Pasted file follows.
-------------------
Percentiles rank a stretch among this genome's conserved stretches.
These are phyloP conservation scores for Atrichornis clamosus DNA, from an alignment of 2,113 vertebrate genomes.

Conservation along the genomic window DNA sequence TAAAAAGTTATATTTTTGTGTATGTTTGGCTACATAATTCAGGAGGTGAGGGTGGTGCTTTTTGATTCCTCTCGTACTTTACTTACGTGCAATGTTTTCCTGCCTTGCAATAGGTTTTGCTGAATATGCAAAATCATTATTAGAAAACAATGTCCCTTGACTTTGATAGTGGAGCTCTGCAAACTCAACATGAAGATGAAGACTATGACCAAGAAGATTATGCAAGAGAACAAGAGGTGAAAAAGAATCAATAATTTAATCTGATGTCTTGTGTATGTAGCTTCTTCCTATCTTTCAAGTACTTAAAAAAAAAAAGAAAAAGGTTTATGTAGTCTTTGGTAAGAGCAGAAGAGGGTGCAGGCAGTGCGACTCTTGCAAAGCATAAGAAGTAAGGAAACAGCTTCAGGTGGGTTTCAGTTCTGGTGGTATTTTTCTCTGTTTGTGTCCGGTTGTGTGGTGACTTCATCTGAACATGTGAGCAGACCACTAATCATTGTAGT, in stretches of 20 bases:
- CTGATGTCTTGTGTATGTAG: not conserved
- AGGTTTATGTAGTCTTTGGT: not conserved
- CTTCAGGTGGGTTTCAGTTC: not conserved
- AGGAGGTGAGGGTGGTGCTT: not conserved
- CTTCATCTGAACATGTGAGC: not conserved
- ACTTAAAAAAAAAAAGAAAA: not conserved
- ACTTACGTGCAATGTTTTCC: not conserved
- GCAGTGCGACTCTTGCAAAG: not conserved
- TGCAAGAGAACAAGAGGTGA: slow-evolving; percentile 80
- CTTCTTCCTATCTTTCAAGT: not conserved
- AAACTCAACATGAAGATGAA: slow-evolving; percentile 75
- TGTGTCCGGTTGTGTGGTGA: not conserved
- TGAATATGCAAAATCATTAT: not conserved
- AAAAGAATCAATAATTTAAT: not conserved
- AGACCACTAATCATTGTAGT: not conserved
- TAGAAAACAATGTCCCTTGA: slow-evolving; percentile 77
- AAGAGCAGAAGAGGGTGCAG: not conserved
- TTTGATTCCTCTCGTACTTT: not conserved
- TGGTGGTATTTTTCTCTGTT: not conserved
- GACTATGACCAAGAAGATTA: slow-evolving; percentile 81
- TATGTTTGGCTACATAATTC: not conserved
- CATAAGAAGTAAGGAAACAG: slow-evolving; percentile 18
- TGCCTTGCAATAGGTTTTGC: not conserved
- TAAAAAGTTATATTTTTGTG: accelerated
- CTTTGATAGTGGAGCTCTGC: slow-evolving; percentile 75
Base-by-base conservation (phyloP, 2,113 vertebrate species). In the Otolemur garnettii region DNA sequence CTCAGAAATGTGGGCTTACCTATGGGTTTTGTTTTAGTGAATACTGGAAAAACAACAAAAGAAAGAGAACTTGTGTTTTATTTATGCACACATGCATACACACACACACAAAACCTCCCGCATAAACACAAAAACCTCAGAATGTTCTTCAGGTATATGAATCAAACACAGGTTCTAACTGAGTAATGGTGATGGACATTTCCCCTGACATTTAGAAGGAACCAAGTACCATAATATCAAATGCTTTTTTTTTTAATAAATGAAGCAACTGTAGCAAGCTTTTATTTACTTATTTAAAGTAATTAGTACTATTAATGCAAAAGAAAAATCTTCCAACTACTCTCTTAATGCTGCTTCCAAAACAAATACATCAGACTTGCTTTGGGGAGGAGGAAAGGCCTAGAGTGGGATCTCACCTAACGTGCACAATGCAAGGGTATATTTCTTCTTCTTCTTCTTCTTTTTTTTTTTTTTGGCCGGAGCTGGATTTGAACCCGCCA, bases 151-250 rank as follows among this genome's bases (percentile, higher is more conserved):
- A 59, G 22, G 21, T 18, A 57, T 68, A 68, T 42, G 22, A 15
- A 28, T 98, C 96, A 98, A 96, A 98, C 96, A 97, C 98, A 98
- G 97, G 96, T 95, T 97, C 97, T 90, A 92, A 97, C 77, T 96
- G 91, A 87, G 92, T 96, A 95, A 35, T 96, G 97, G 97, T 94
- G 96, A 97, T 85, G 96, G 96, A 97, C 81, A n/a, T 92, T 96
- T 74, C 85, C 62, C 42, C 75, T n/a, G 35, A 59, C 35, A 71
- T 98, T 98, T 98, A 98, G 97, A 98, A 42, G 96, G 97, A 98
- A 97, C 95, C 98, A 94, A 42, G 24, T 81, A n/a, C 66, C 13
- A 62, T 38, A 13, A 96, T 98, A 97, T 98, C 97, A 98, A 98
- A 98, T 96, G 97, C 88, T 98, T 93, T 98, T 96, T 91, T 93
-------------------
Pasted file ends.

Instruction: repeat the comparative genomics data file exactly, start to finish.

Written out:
Percentiles rank a stretch among this genome's conserved stretches.
These are phyloP conservation scores for Atrichornis clamosus DNA, from an alignment of 2,113 vertebrate genomes.

Conservation along the genomic window DNA sequence TAAAAAGTTATATTTTTGTGTATGTTTGGCTACATAATTCAGGAGGTGAGGGTGGTGCTTTTTGATTCCTCTCGTACTTTACTTACGTGCAATGTTTTCCTGCCTTGCAATAGGTTTTGCTGAATATGCAAAATCATTATTAGAAAACAATGTCCCTTGACTTTGATAGTGGAGCTCTGCAAACTCAACATGAAGATGAAGACTATGACCAAGAAGATTATGCAAGAGAACAAGAGGTGAAAAAGAATCAATAATTTAATCTGATGTCTTGTGTATGTAGCTTCTTCCTATCTTTCAAGTACTTAAAAAAAAAAAGAAAAAGGTTTATGTAGTCTTTGGTAAGAGCAGAAGAGGGTGCAGGCAGTGCGACTCTTGCAAAGCATAAGAAGTAAGGAAACAGCTTCAGGTGGGTTTCAGTTCTGGTGGTATTTTTCTCTGTTTGTGTCCGGTTGTGTGGTGACTTCATCTGAACATGTGAGCAGACCACTAATCATTGTAGT, in stretches of 20 bases:
- CTGATGTCTTGTGTATGTAG: not conserved
- AGGTTTATGTAGTCTTTGGT: not conserved
- CTTCAGGTGGGTTTCAGTTC: not conserved
- AGGAGGTGAGGGTGGTGCTT: not conserved
- CTTCATCTGAACATGTGAGC: not conserved
- ACTTAAAAAAAAAAAGAAAA: not conserved
- ACTTACGTGCAATGTTTTCC: not conserved
- GCAGTGCGACTCTTGCAAAG: not conserved
- TGCAAGAGAACAAGAGGTGA: slow-evolving; percentile 80
- CTTCTTCCTATCTTTCAAGT: not conserved
- AAACTCAACATGAAGATGAA: slow-evolving; percentile 75
- TGTGTCCGGTTGTGTGGTGA: not conserved
- TGAATATGCAAAATCATTAT: not conserved
- AAAAGAATCAATAATTTAAT: not conserved
- AGACCACTAATCATTGTAGT: not conserved
- TAGAAAACAATGTCCCTTGA: slow-evolving; percentile 77
- AAGAGCAGAAGAGGGTGCAG: not conserved
- TTTGATTCCTCTCGTACTTT: not conserved
- TGGTGGTATTTTTCTCTGTT: not conserved
- GACTATGACCAAGAAGATTA: slow-evolving; percentile 81
- TATGTTTGGCTACATAATTC: not conserved
- CATAAGAAGTAAGGAAACAG: slow-evolving; percentile 18
- TGCCTTGCAATAGGTTTTGC: not conserved
- TAAAAAGTTATATTTTTGTG: accelerated
- CTTTGATAGTGGAGCTCTGC: slow-evolving; percentile 75
Base-by-base conservation (phyloP, 2,113 vertebrate species). In the Otolemur garnettii region DNA sequence CTCAGAAATGTGGGCTTACCTATGGGTTTTGTTTTAGTGAATACTGGAAAAACAACAAAAGAAAGAGAACTTGTGTTTTATTTATGCACACATGCATACACACACACACAAAACCTCCCGCATAAACACAAAAACCTCAGAATGTTCTTCAGGTATATGAATCAAACACAGGTTCTAACTGAGTAATGGTGATGGACATTTCCCCTGACATTTAGAAGGAACCAAGTACCATAATATCAAATGCTTTTTTTTTTAATAAATGAAGCAACTGTAGCAAGCTTTTATTTACTTATTTAAAGTAATTAGTACTATTAATGCAAAAGAAAAATCTTCCAACTACTCTCTTAATGCTGCTTCCAAAACAAATACATCAGACTTGCTTTGGGGAGGAGGAAAGGCCTAGAGTGGGATCTCACCTAACGTGCACAATGCAAGGGTATATTTCTTCTTCTTCTTCTTCTTTTTTTTTTTTTTGGCCGGAGCTGGATTTGAACCCGCCA, bases 151-250 rank as follows among this genome's bases (percentile, higher is more conserved):
- A 59, G 22, G 21, T 18, A 57, T 68, A 68, T 42, G 22, A 15
- A 28, T 98, C 96, A 98, A 96, A 98, C 96, A 97, C 98, A 98
- G 97, G 96, T 95, T 97, C 97, T 90, A 92, A 97, C 77, T 96
- G 91, A 87, G 92, T 96, A 95, A 35, T 96, G 97, G 97, T 94
- G 96, A 97, T 85, G 96, G 96, A 97, C 81, A n/a, T 92, T 96
- T 74, C 85, C 62, C 42, C 75, T n/a, G 35, A 59, C 35, A 71
- T 98, T 98, T 98, A 98, G 97, A 98, A 42, G 96, G 97, A 98
- A 97, C 95, C 98, A 94, A 42, G 24, T 81, A n/a, C 66, C 13
- A 62, T 38, A 13, A 96, T 98, A 97, T 98, C 97, A 98, A 98
- A 98, T 96, G 97, C 88, T 98, T 93, T 98, T 96, T 91, T 93